As President Obama leaves office, it was a strange walk down memory lane to read Slavoj Zizek’s “First As Tragedy, Then As Farce”, a 160 page, relatively easy to read book published around the time Obama was taking office. But though a walk down memory lane, like all walk down memory lanes, it is very much about what is happening right now. The title is a reference to a quote of Karl Marx’s “(Friedrich) Hegel remarks somewhere that all great events and characters occur, so to speak, twice. He forgot to add: the first time as tragedy, the second time as farce.” Zizek begins by explaining the bombing of the World Trade Towers on 9/11 and the $700 billion bailout of the financial sector as examples of the tragedy/farce cycle and crises of liberalism. A prolific Communist writer, Zizek gets a lot of love (and hate) as the most insightful Leftist out. While, the title is not an idea he stays with throughout the book, it’s a short jump from 2009 to 2016 and an update to the tragedy/farce frame: Hitler. Tragedy. Trump. Farce. But, as a thoughtful Hegelian philosopher using “dialectics” or the idea that all symptoms are a part of a larger and unified whole, Zizek has powerful analytical tools and offers a number of really good insights. His opening on liberalism currently being so pervasive and all-encompassing that it operates as “non-ideology ideology” is still relevant as is his commentary on lberalism’s tendency to offer only one good “choice”.
However, Zizek’s Eurocentrism, which is really just a polite 90’s term for white supremacy, causes him to stumble when directly considering Black people. At one point, Zizek chides Stokley Carmichael, the father of Black Power, for Carmichael’s idea that Black people must “Fight for the right to invent the terms that will allow us to define ourselves and define our relation to society, and we have to fight that these terms will be accepted.” To Zizek, Carmichael has it wrong because this strategy of creating our own terms cuts Black people off from the “Western Egalitarian Tradition” (WET). Instead of creating our own terms, what Black people must do is use the terms of this tradition and in doing so “deprive from the whites the monopoly of defining their own tradition.” While there is value in citing the egalitarian tradition, as Dr. King demonstrated, ultimately Zizek’s stance of offering a corrective is wrong. African people have a tradition of justice going back to the Kemitic idea of Maat and the 42 laws of justice, as well as many other traditions. To say Black people must root our ideological fight in an “egalitarian” tradition we’ve become acquainted with though slavery is farcical in itself.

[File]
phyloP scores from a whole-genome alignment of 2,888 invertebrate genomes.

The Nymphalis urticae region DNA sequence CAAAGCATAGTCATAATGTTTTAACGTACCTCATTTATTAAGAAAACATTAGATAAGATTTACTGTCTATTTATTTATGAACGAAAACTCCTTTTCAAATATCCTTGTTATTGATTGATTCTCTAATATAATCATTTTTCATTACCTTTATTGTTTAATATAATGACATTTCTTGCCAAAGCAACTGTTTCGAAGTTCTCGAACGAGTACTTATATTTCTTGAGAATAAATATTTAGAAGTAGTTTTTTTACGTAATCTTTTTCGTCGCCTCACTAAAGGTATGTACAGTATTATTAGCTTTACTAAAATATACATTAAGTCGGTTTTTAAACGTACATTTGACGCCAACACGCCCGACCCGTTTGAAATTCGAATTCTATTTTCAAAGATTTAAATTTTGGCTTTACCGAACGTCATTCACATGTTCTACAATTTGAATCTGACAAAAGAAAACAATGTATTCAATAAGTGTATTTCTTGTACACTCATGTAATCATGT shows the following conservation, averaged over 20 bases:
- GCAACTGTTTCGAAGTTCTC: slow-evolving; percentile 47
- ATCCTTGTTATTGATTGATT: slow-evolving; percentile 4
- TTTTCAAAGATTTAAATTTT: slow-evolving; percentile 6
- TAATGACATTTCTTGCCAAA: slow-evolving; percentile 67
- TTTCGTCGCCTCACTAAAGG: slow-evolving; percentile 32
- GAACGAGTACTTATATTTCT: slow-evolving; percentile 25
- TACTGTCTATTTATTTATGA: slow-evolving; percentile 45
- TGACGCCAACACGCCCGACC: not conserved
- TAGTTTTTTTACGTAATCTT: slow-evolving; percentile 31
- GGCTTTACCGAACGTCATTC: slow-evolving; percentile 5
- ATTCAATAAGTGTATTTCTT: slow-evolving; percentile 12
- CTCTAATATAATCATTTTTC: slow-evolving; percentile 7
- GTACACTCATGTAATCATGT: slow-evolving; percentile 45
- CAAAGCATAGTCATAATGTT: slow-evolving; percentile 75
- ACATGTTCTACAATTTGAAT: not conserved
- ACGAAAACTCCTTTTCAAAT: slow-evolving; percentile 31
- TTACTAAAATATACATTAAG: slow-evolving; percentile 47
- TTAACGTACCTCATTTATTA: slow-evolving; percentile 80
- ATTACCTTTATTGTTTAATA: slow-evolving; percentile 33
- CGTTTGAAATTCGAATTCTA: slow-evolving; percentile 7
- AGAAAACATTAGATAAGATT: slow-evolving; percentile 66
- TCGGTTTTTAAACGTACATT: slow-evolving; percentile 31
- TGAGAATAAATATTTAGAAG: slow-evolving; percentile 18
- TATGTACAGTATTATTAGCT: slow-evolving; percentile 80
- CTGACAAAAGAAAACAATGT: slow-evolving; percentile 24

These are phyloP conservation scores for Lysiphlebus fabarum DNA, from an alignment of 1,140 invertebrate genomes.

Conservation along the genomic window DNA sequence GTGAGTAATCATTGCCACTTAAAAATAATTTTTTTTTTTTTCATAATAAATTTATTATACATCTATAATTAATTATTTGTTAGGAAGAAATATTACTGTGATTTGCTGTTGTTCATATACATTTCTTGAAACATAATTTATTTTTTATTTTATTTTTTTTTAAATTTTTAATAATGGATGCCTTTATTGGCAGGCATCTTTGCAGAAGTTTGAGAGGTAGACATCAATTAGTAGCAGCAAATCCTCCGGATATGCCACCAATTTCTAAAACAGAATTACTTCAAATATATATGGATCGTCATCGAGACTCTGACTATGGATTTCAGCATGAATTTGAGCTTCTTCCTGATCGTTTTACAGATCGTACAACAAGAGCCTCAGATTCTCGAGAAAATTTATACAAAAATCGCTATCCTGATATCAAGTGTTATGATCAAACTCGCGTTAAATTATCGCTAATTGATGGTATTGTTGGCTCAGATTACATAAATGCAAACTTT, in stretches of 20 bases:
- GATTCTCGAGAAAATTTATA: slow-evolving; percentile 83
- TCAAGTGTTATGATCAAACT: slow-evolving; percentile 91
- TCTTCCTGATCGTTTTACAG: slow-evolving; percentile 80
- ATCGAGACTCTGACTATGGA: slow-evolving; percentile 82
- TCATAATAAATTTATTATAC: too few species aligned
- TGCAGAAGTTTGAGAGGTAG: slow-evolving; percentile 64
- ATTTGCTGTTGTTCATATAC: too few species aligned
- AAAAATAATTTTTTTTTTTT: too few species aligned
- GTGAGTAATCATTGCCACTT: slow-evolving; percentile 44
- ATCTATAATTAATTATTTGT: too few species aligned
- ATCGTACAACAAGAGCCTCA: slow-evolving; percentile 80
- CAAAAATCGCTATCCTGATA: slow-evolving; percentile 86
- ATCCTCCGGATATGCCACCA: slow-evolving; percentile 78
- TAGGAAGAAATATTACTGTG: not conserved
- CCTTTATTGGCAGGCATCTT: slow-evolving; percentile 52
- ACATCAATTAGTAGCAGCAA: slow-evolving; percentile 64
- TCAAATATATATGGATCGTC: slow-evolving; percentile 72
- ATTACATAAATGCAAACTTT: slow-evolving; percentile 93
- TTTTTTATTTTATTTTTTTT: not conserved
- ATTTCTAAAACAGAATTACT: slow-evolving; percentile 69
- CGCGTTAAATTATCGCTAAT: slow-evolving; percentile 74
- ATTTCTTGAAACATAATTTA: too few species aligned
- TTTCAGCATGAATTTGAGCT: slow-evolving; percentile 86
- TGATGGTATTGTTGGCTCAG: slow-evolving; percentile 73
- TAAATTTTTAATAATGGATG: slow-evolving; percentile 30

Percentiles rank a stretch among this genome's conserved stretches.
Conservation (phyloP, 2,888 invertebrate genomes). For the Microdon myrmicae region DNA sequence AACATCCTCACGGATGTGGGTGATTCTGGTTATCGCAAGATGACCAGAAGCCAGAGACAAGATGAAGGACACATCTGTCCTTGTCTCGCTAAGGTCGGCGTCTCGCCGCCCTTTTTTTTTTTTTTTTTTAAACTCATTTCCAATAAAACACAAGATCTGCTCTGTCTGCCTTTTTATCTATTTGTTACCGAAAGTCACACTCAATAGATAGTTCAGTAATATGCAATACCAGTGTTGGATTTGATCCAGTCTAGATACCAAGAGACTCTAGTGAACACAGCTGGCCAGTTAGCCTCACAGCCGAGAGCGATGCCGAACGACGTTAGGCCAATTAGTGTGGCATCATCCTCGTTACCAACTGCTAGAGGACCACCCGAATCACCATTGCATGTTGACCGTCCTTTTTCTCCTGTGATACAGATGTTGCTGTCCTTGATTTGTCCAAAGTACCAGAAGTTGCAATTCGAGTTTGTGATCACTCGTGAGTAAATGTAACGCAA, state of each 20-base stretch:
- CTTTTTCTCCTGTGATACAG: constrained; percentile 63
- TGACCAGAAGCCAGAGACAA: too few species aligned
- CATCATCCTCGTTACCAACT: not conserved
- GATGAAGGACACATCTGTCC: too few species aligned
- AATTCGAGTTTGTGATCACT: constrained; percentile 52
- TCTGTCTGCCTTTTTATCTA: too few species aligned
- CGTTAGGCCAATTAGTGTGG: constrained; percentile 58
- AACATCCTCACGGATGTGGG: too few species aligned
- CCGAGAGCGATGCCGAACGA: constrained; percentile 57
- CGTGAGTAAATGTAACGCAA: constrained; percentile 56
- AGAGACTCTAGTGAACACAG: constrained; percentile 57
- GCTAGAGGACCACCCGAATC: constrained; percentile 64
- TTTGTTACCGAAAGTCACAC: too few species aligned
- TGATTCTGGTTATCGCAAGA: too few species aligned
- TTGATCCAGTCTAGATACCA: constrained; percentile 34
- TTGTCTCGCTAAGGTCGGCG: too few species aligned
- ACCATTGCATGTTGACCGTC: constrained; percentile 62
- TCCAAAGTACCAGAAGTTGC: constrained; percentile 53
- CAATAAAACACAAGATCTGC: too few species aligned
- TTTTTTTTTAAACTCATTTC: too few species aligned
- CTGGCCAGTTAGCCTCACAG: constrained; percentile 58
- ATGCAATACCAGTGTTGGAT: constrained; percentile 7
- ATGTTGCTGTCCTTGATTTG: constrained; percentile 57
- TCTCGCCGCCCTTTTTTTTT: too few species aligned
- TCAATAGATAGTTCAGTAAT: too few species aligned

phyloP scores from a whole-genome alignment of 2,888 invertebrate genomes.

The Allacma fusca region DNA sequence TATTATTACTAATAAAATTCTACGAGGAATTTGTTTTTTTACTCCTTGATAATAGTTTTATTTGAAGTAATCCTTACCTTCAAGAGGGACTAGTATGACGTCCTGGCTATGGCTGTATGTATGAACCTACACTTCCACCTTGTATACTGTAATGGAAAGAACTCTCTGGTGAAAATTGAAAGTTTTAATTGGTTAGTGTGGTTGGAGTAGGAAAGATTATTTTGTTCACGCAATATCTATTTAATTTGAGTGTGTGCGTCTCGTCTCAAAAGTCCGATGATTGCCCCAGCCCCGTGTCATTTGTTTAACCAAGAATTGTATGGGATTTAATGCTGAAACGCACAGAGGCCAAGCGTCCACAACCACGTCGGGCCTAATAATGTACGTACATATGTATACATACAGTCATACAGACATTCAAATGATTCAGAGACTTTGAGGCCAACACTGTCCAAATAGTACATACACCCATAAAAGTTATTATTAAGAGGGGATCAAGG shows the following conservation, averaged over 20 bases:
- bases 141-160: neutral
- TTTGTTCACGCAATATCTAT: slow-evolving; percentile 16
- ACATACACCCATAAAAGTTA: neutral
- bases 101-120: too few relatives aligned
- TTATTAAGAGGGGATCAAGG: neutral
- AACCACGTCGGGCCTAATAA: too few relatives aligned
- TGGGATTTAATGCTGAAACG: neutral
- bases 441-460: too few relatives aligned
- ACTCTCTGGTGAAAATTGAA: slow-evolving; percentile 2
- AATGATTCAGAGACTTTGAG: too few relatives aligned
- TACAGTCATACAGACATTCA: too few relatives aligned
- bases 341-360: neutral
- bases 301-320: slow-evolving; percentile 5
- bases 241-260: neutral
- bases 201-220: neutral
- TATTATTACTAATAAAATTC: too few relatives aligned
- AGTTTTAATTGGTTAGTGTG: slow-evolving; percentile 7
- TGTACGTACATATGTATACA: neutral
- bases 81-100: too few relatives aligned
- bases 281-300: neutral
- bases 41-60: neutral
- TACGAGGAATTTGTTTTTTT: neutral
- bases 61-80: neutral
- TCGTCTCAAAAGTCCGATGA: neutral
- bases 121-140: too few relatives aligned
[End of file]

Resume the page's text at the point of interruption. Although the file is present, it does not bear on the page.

It is an interesting question as to whether Black people have a history of overthrowing oppressive systems prior to colonialism that could be drawn upon today. However, as the West has yet to build any of its proposed utopias and Haiti, who Zizek offers as an example of Black people grounding a revolution in the WET, as we should, is still struggling against world forces that don’t seem to care what tradition it has grounded itself in, this argument comes up short. Actually, what he comes off as doing is reinforcing a core notion of white supremacy: African culture is ultimately incomplete and needs European culture to complete itself. Talk about abuser logic. This, in turn, undermines his core contention that his version of Communism is a big enough tent for all us. And somehow Zizek manages not to mention that Carmichael changed his name to Kwame Toure, a name that is a fusion of leading African socialists Kwame Nkrumah and Sekou Toure. It also goes unmentioned that Toure was also probably the most steadfast and visible American advocate for Socialism in the 2nd half of the 20th century. Strange.
On this the 4th day of Kwanzaa, Ujamaa-Cooperative Economics, it may seem odd to offer a review of a book by a contemporary white Communist. But Kwanzaa comes out of the Kawaida Theory which is an ongoing synthesis of the best of Pan African, nationalist and socialist thought. And Kawaida poses that culture always matters and even in its advocacy for socialism, race and culture still matter. Zizek’s critique of Carmichael/Toure shows how even in politics this is true. Still, First as Tragedy, Then As Farce’s penetrating critique of liberalism, introduction to the reader unfamiliar with the contemporary European Left (like this one) to many of its writers and thinkers, and the book’s relative brevity, make this a worthwhile read. 3.75 “hmmm that was deep”s out of 5.